What better way to introduce myself than to let you know what some of my favorite books are. They give a snapshot of who I am as both a writer and, more importantly, as a reader.
Here are the very first books that came to mind when I think of my very favorite “gay” books. I’m a great believer in going with one’s gut. So here they are (in no particular order):
- Strangers on a Train by Patricia Highsmith. Highsmith has long been one of my literary icons. When it comes to probing the darkest sides of human nature, no one does it better than she. Strangers on a Train is a much better novel than the Hitchcock movie of the same name (although that was not without its charm, among them the very lovely Farley Granger) and has a much darker resolution. Its homoeroticism, too, is much more explicit than in the sanitized Hollywood film that bears the same name.
- The Front Runner by Patricia Nell Warren. How many other gay men have had the same experience as I did? I discovered this book on a trip to the mall when I was in high school, surreptitiously bought it when my friend wasn’t looking, and took it to home, hid it between my mattress, and box springs…and absolutely treasured it. It opened my eyes to so much (yes, two men can really love each other—it’s not a sickness or an abnormality) and made me realize I was not alone.
- No Night is Too Long by Ruth Rendell (writing as Barbara Vine). No contemporary mystery/psychological thriller writer does it better than Ruth Rendell. She plays with gay themes in several of her novels, but in this tale of psychological suspense, she most successfully blends homosexual themes and characters with heart-pounding suspense and shines a light into our darkest fears and compulsions.
- Mysterious Skin by Scott Heim. This was Heim’s debut novel and it’s weird, wonderful, and disturbing, combining alien abduction, memory loss, and child sexual abuse in a compelling, lyrical, and thought-provoking narrative. I’m sad to say that none of his subsequent work had the sheer power of this one.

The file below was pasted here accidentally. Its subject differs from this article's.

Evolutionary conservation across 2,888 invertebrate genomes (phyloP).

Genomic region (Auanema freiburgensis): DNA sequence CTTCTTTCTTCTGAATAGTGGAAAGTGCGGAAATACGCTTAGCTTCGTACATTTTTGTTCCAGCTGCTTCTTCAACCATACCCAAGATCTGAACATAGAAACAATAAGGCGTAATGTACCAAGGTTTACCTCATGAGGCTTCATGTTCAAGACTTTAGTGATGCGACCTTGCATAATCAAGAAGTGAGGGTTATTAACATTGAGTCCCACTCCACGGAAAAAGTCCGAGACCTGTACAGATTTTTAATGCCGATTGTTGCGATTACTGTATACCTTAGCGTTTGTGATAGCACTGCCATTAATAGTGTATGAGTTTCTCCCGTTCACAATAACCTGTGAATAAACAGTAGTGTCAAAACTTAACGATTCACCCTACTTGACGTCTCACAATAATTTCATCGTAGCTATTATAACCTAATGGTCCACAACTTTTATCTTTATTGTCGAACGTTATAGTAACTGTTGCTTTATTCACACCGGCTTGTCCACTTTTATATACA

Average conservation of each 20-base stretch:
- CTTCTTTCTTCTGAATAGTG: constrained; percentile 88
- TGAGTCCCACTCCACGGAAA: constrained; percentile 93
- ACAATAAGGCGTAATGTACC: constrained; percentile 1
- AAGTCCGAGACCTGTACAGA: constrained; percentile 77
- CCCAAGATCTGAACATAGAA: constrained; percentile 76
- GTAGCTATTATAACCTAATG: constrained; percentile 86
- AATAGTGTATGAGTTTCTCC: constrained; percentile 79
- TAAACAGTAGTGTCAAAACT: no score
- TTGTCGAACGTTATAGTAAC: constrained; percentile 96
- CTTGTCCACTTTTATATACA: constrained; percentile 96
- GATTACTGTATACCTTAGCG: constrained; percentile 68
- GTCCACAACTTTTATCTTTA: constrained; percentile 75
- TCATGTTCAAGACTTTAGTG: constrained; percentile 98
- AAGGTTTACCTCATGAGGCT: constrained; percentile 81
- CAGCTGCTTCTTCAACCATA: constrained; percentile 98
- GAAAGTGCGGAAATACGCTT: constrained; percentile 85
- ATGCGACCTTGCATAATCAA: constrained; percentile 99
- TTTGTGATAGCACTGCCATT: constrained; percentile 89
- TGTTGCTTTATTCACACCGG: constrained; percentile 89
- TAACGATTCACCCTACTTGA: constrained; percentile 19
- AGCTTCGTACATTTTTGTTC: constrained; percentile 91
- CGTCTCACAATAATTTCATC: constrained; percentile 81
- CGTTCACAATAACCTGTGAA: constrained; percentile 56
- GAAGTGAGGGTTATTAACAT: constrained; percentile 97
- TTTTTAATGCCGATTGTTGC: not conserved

- In a Shallow Grave by James Purdy. Purdy is one of the most underrated American writers. I believe he is one of the masters of 20th century literature and this gem, about a disaffected and disfigured war veteran and his love for a hired male caretaker and the fugitive who comes into both their lives is spiritual, carnal, and profound. And Purdy’s command of the language and his use of American colloquial speech is nothing short of poetry.
- The Line of Beauty by Alan Hollinghurst. A perfectly rendered portrait of England in the 1980s and the rise of the new right, this story about young gay Nick Guest and his social and sexual awakening is harrowing stuff, since we know that tragedy lurks just around the corner for not only our naïve young—and often selfish—protagonist, but for a whole segment of society.
- Was by Geoff Ryman. This revisionist take on my favorite movie of all time, The Wizard of Oz, is simply brilliant literature. In its parallel stories of a “real” Dorothy Gale, a “scarecrow” dying of AIDS, and the plight of a child star named Frances Gumm combine to form a narrative that is nothing short of literary brilliance.
- Michael Tolliver Lives by Armistead Maupin. The Tales of the City books, like The Front Runner, were eye-openers and touchstones for me as a young gay man coming to grips with his own identity. Reading this last entry in the series really resonated with me and touched me, since I am not far behind Michael himself and have experienced many, if not most, of his same joys and sorrows.
- The Lost Language of Cranes by David Leavitt. This was Leavitt’s first novel and, while I wouldn’t say it’s his best, I would say it’s his sweetest and most satisfying. So much of the story resonates with me personally (the closeted father with a gay son) that it simply touches my heart more than his other work.
- IM by Rick R. Reed. You didn’t think I’d compile this list without putting myself on it? But people always ask which of my books is my favorite and this one is clamoring for a mention. I love it because it combines a little romance, with a lot of suspense, some horror, and commentary on gay life and culture.